Small is Beautiful!

The Airshow Season Starts here: In praise of the local airshow

Airshows like RIAT, Biggin Hill, Farnborough and Waddington may grab all the headlines, but the many smaller local airshows are just as important to the airshow circuit. Without the commerical nature of the bigger shows, the local events can be a much more enjoyable day out. Paul Johnson/Flightline UK reports. All Photography copyright of the Author

One of the great things about the UK airshow circuit is the variety. Not only are we blessed with all manner of different acts, but there is a great selction of shows of all sizes too! Internet Forums and review sites may be full of articles related to the major airshows and the fast jets throughout the summer, but some of the most interesting acts are to be found off the beaten track at some of the immensely enjoyable smaller airshows up and down the country.

Many of the UK's best loved airshows started life as very small events, often held on part of an airfield and in support of a local charity with just a few local display acts. Events like Abingdon, Little Gransden, Sywell and Shoreham have grown up from very modest beginnings with strong core team driving the events. Even though these airshows are very much bigger these day, they always try and maintain the atmosphere of their first few events which is perhaps why they prove to be so popular.

I often find some of the larger event a bit "distant" and lacking in atmosphere. That's hardly suprising when you consider the many, many thousands of spectators that attend and sponsorship that's required to support such events. The smaller events often get you much closer to the aircraft in a much more relaxed atmosphere than some of the biggest events where there always seems a great rush to get in and set up on the crowd line. It's not just the crowds that perfer the these smaller shows, display pilots too often enjoy the shorter crowd lines and relaxed atmosphere just as much.

Budgets are always an important factor for any airshow, more so for smaller events. Many smaller events don't attract such extensive support from military displays which are often much more high profile yet cheaper than their civilian counterparts. For instance, a BBMF Spitfire display can cost anywhere between half to a quarter of the cost of a civilian Spitfire display and the same is broadly true of a RAF fast jet display compared to classic jets. However, that does mean the small show organisers do book acts that many of the other shows overlook. Items like Bob Grimstead's Fournier RF4 display, John Elliot's Autogyro as well as rare warbirds such as Gerry Honey's Stinson L-5 Sentinal and Stearman Display Team feature well at local shows. That said, many of the popular acts seen at the big shows also appear regularly at the smaller venues; displays like the Swift Glider Team as well as Peter Teichman's Hanger 11 Collection always feature in several small, local airshow line-ups. Old Buckenham has even attracted the great Sir Ken Wallis and one of his autogyros for their shows as part of the fly-in.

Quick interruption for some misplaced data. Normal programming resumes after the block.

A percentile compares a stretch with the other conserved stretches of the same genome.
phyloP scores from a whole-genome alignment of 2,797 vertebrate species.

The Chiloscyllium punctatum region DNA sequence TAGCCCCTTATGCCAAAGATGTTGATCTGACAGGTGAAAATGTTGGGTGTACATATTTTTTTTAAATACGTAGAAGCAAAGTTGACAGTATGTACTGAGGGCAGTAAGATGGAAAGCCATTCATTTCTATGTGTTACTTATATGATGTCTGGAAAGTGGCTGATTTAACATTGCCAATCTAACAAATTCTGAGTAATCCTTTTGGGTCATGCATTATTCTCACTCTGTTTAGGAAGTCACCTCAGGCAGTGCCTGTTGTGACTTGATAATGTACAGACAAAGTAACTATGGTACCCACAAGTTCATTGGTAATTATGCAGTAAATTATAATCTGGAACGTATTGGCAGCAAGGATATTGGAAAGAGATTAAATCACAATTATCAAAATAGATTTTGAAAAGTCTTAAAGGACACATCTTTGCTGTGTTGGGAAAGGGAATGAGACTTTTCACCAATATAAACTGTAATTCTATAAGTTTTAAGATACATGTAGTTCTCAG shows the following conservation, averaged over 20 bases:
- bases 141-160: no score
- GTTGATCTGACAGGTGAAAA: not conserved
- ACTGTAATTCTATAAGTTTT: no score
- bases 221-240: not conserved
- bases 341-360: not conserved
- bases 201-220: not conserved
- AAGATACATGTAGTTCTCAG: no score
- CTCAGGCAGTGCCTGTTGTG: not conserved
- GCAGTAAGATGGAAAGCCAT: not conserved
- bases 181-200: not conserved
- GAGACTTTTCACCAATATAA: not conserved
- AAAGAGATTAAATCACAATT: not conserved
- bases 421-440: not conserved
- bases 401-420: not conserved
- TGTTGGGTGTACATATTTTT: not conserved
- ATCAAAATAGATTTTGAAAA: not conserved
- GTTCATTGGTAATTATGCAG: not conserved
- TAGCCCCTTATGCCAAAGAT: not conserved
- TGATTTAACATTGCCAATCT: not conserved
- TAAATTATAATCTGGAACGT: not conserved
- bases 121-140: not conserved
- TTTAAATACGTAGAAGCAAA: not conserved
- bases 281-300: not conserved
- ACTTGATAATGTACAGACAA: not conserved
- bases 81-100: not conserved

One of the "hot spots" for small local airshows seems to be East Anglia and southern Lincolnshire. The airshows such as East Kirkby, Old Buckenham, Seething and Rougham all seem to have a particular atmosphere and style to their displays. Perhaps it's the Second World War history of the airfields of this region, particularly the association with USAAF and RAF bombing campaigns. All of these venues are proud of their history. Seething and Rougham both have preserved control towers while East Kirkby has many of it's building preserved along with the awesome Lancaster "June Jane."

The venues too come in all shapes and sizes. London City Airport hosts it's own "Family Fun Day" on a Saturday afternoon when the airport is usually closed while the grounds of Henham Park have to be one of the most unique flying display backdrops with a runway running between some impressive trees!

For the enthusiatic photographer, the smaller venues are often much better than the larger shows where you're often stuck in a sea of people miles away from the aircraft. Most smaller shows have the aircraft parked right up in front of the crowdline. The smaller display lines also mean the aircraft are often kept tight in, often curving their flightpath to show the aircraft off to full effect.

Do not overlook the smaller airshows on the calendar in favour of every large airshow. Not may you be missing out on some of the best airshow action the UK has to offer, but the smaller shows are always great fun!


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